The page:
Food In Canada

Supplemented foods

Food in Canada   

Food Safety Regulation Ingredients & Additives Health & Wellness fortified foods

Canadian food regulations are very prescriptive and prohibitive on the matter of fortification with vitamins, mineral and amino acids. Such matters are governed by the Food and Drug Regulations (FDR), which outright prohibits the addition of these nutrients to food, unless it otherwise makes specific provisions to do so. There are only about 27 categories of food that may or must be fortified, with the scope of nutrients limited to a particular food category. Many categories have not been amended since the 1970s or ′80s, with the last one being in 1996.


One possible relief from the prohibitive nature of the FDR is the issuance by Health Canada (HC) of a Temporary Marketing Authorization Letter (TMAL). This legitimizes the sale of fortified food that would otherwise be prohibited. Currently the only relief to fortification obstacles is a TMAL or a formal change to the FDR itself.



So why would HC not just fix the regs? Despite HC having been kicking at that can for almost 20 years, it still does not know what it wants to do. A TMAL as a regulatory instrument only provides temporary relief (maybe two to five years) from obstacles in the FDR. A condition of granting a TMAL is that the applicant will be recruiting information and data, so-called information gaps, for HC. This will be used in consideration of possibly developing future regulatory amendments. There is no guarantee that HC will formalize any changes. Many current TMALs are in this limbo status.


In February 2016 HC formalized “Category Specific Guidance for Temporary Marketing Authorization: Supplemented Food.” This new Supplemented Food TMA is open to consider more, like herbal or bioactive ingredients. HC is considering issuing TMALs for foods with unapproved novel ingredients like panax ginseng, Siberian ginseng root extract, L-carnitine and green tea extract. The interesting approach here is the use of a TMAL to provide relief from novel food regulations that would otherwise require a premarket notification to HC establishing the safety of a food. The purpose of a TMA is to provide temporary relief to recruit information in support of regulatory amendments. This means making the food available for consumption, with a reasonable level of assurance that the food is safe. Failing this, the matter is pushed back into the premarket notification arena of a novel food notice.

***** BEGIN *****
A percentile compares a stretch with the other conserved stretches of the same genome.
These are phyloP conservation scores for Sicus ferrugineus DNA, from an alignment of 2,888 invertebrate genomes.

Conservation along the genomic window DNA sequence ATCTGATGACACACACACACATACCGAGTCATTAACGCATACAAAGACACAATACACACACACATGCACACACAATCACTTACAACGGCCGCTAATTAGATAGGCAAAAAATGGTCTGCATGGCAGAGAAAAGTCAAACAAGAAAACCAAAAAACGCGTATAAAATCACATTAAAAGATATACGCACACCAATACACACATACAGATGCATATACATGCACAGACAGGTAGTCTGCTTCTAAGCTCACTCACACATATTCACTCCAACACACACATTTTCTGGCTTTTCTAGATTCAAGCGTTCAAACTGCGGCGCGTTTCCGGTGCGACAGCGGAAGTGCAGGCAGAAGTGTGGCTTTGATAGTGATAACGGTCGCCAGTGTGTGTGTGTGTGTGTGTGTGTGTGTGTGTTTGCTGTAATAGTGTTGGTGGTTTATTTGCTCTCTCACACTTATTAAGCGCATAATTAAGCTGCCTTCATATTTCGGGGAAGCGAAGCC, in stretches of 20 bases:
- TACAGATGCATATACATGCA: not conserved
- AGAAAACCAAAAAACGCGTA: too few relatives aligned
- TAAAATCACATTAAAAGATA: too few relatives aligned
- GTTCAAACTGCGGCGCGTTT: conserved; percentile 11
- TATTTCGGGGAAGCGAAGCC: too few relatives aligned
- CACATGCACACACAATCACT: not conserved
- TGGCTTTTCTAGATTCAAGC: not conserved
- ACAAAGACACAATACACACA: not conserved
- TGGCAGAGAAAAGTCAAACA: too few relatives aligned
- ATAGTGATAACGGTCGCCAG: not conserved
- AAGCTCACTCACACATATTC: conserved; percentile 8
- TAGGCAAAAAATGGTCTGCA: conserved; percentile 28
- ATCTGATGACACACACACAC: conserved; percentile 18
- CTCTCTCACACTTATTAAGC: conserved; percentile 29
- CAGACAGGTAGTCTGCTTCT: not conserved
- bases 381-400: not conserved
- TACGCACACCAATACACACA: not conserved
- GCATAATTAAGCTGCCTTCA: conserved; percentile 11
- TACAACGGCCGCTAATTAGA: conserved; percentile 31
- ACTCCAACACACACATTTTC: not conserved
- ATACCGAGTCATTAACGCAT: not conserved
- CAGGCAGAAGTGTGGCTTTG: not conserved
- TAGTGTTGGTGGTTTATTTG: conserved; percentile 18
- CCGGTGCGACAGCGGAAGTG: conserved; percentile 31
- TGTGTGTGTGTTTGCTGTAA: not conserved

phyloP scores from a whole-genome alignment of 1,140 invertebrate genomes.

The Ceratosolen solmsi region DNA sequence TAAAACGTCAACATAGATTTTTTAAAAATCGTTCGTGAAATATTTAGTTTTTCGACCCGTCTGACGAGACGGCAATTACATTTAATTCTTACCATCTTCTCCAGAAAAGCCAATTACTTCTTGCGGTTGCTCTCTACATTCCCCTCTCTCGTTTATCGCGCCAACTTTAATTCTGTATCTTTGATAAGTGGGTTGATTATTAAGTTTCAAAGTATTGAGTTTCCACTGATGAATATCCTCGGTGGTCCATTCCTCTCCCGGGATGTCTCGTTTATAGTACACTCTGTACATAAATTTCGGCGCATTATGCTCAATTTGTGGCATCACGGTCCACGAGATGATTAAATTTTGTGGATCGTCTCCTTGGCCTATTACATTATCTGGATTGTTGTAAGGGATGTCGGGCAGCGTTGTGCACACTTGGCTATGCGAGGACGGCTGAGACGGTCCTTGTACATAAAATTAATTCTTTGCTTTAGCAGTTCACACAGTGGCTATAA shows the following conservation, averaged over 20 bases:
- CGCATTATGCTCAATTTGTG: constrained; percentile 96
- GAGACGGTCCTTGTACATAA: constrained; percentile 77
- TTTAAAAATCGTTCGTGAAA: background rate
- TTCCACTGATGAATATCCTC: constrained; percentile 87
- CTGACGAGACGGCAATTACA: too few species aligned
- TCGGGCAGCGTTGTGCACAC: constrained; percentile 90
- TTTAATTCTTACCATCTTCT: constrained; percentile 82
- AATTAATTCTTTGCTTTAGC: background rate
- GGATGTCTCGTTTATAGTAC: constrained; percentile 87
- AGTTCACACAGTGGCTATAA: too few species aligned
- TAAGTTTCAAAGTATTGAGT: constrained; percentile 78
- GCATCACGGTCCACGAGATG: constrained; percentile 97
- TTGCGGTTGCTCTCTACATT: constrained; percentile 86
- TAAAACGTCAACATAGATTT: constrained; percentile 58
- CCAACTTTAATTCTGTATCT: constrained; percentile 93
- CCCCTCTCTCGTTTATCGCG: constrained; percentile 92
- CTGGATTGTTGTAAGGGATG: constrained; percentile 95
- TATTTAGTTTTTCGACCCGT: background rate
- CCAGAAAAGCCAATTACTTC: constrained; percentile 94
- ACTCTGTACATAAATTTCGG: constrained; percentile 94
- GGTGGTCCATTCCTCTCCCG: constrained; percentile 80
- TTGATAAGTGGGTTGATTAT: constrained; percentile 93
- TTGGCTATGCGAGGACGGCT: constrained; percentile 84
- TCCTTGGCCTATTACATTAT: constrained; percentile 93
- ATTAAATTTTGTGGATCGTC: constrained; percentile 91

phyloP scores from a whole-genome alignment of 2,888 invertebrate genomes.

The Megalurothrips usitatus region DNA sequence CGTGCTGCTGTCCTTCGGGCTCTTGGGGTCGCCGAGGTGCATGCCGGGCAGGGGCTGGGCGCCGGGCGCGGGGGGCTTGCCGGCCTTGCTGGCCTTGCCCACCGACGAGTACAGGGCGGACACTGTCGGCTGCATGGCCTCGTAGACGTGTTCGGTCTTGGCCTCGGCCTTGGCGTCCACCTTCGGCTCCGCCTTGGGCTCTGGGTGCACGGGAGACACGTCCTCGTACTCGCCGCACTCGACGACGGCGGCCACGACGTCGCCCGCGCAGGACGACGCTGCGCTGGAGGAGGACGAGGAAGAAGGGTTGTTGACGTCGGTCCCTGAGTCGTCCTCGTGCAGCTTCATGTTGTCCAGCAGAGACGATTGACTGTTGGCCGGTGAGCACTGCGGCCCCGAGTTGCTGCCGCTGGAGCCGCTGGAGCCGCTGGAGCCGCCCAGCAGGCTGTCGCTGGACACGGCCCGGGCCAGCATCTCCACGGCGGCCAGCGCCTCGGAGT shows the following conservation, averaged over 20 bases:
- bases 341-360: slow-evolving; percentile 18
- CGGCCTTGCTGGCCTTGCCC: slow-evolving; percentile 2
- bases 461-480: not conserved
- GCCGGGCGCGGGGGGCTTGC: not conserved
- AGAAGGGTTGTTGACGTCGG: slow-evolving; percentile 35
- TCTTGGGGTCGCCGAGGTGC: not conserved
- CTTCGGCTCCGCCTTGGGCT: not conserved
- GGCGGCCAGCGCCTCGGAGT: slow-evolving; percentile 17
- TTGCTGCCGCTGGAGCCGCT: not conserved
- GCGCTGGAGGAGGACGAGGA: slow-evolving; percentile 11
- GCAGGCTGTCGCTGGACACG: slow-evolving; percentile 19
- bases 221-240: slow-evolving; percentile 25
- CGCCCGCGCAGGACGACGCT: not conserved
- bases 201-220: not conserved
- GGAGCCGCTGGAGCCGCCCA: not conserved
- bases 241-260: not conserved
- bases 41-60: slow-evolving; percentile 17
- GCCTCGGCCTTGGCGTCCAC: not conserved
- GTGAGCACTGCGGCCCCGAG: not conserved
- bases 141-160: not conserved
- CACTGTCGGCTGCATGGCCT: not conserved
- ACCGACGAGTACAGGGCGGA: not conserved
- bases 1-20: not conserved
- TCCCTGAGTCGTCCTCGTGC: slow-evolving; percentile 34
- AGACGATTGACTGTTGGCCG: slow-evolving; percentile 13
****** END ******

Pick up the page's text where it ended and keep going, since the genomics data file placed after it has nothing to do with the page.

The TMA guidance provided by HC defines a “supplemented food” as a “pre-packaged product that is manufactured, sold or represented as a food, which contains added vitamins, minerals, amino acids, herbal or bioactive ingredients. These ingredients may perform a physiological role beyond the provision of nutritive requirements.” It also sets out the scope of food which might be considered a supplemented food. Foods represented for children younger than four years of age and foods that contain alcohol are among a number that are excluded. Foods that contain unapproved food additives and novel ingredients other than those in Appendix 2 are also excluded. Caffeinated beverages will continue to be subject to their own category specific TMA criteria. The guidance sets out what vitamins and minerals are not acceptable under this TMA. These include folic acid, iron, iodine, nicotinic acid and vitamin K. It also sets two paths for permitted fortification of vitamins and minerals, those with a low and those with a higher potential for adverse health effects.


Many supplemented foods currently under TMALs are set to expire Aug. 31, 2016. HC is proposing to grant an extension until Feb. 22, 2017 to allow manufacturers to reformulate and relabel their products. Food compliant with the new rules will then be eligible for a further extension.


So how will HC regulate supplemented foods in the future? With some predicable speculation, HC may formally define supplemented food in the FDR and incorporate the criteria and labelling of such foods by reference. HC is also thinking of creating a clear way to identify and distinguish supplemented food. What is perhaps the most predicable is that Canada will not see any formalized amendments to supplemented food anytime soon.


Gary Gnirss is a partner and president of Legal Suites Inc., specializing in regulatory software and services. Contact him at

Print this page


Stories continue below